From Stalinism to Eurocommunism: The Bitter Fruits of 'Socialism in One Country'

From Stalinism to Eurocommunism: The Bitter Fruits of 'Socialism in One Country'

Ernest Mandel

Language: English

Pages: 201

ISBN: 0860910105

Format: PDF / Kindle (mobi) / ePub


Ernest Mandel's book is a study of Eurocommunism unlike any other. Written in the polemical tradition of Trotsky, its sweep extends well beyond the immediate prospects of the Communist Parties of Western Europe. Mandel traces the long historical process which has transformed the once embattled detachments of the Third International into the constitutionalist formations of "historic compromise" and "union of the people" today. He then goes on to argue that the national roads to socialism of contemporary Eurocommunism are the "bitter fruits of socialism in one country" in the USSR.

Mandel's book contains trenchant and documented criticisms of the ideas of Santiago Carrillo in Spain, the economic policies of the PCI in Italy, and the PCF's theories of the State in France. But it also sets these Western developments in the context of European politics as a whole-discussing the Russian response to Carrillo, the organizational attitudes of the CPSU to the Western parties, and the emergence of major dissident currents in Eastern Germany sympathetic to Eurocommunism.

From Stalinism to Eurocommunism represents the first systematic and comprehensive critique from the Marxist Left of the new strategy of Western Communism. It can be read as a barometer of the storms ahead in the European labour movement.

From the Trade Paperback edition.

Transformations in Central Europe between 1989 and 2012: Geopolitical, Cultural, and Socioeconomic Shifts

Aesthetics and Politics: Debates Between Bloch, Lukacs, Brecht, Benjamin, Adorno

Stalin: The Court of the Red Tsar

Marx, Lenin, and the Revolutionary Experience: Studies of Communism and Radicalism in an Age of Globalization

The Wind from the East: French Intellectuals, the Cultural Revolution, and the Legacy of the 1960s

 

 

 

 

 

 

 

 

 

 

 

 

 

 

was in the past. This is progress and not retrogression. Die-hard sectarians who would seek to deny this assert that Eurocommunism represents either a cynical Kremlin trick aimed at facilitating ‘international détente’ or outright abandonment of ‘defence of the Soviet Union’. The first argument is ridiculous. Does anyone believe in all seriousness that the Kremlin ordered Carrillo, Marchais, and Berlinguer to criticize the Kremlin? The second argument leads to dangerous conclusions, for in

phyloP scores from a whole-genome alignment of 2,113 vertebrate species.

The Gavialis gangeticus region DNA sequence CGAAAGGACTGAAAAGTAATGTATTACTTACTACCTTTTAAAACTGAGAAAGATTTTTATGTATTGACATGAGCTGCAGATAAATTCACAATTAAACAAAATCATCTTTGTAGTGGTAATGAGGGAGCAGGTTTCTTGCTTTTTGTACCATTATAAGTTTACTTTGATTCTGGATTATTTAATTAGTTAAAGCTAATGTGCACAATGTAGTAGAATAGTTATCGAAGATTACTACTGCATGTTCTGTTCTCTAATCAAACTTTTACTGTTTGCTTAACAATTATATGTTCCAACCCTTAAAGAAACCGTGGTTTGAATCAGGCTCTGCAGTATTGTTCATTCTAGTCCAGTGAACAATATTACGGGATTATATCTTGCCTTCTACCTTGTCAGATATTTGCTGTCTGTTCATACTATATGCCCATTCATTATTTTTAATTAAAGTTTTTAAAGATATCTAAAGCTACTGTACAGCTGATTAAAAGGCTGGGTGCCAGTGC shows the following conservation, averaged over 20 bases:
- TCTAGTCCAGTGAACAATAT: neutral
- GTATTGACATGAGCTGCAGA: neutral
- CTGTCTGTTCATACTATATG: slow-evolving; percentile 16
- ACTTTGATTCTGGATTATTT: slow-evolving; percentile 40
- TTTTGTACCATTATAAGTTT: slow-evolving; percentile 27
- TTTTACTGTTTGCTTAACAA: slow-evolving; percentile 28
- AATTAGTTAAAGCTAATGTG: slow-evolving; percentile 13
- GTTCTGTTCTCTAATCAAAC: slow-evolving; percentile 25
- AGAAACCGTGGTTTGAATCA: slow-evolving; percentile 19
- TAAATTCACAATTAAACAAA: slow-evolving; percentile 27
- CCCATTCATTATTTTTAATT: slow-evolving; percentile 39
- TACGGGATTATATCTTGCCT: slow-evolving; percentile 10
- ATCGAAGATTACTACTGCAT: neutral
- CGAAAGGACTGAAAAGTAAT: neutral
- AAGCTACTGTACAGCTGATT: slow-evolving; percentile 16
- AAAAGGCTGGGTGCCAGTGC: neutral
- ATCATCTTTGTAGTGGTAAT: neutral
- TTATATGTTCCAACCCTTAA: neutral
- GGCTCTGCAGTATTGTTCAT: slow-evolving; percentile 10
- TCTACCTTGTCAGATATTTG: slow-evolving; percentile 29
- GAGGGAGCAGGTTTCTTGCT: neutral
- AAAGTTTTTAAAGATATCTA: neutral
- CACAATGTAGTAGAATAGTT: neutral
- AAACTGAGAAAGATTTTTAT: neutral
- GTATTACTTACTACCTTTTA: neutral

successful unless waged as an international struggle. And now it suddenly appears that the ideal of the socialist society may be achieved with the national forces alone. This is a mortal blow to the International. The invincible conviction that the fundamental class aim, even more so than the partial objectives, cannot be realized by national means or within national boundaries, constitutes the very heart of revolutionary internationalism. If, however, the ultimate aim is realizable within

brilliant. Many passages could be cited. For example: ‘The historic function of the post-Stalinist apparatus lies in its effort to prevent the peoples of East Europe from progressing toward socialism’ (p. 402). ‘The replacement of the political dictatorship of the bureaucracy is a socio-economic necessity’ (p. 306). ‘What the Soviet Union suffers from … are the misdeeds of apparatchiks and their “superiors” (natchalniki), among whom the old patriarchate of the peasantry and the new patriarchate

patriarchal family. Here Bahro centres his criticism more on the nefarious effects of this institution on children than on its function in the oppression of women. The two points of view are obviously complementary rather than contradictory. When bourgeois and petty-bourgeois commentators (including Stalinists and Social Democrats) insist on the allegedly utopian and even ‘demagogic’ character of such ideas, they thereby reveal only their own lack of social realism and the hopeless conservatism

received the discreet blessings of Gromyko.) Can NATO be rendered less noxious if a Socialist finger is on the trigger? Marchais and Berlinguer cautiously lean towards this ‘intermediary’ solution. Would it perhaps be better to proclaim a position of ‘positive neutralism’? This seems to be the position of Santiago Carrillo. As for Cunhal, who still sticks to yesterday’s vociferous denunciations of NATO, to the great pleasure of the Communist Party of the United States, he notes uneasily that

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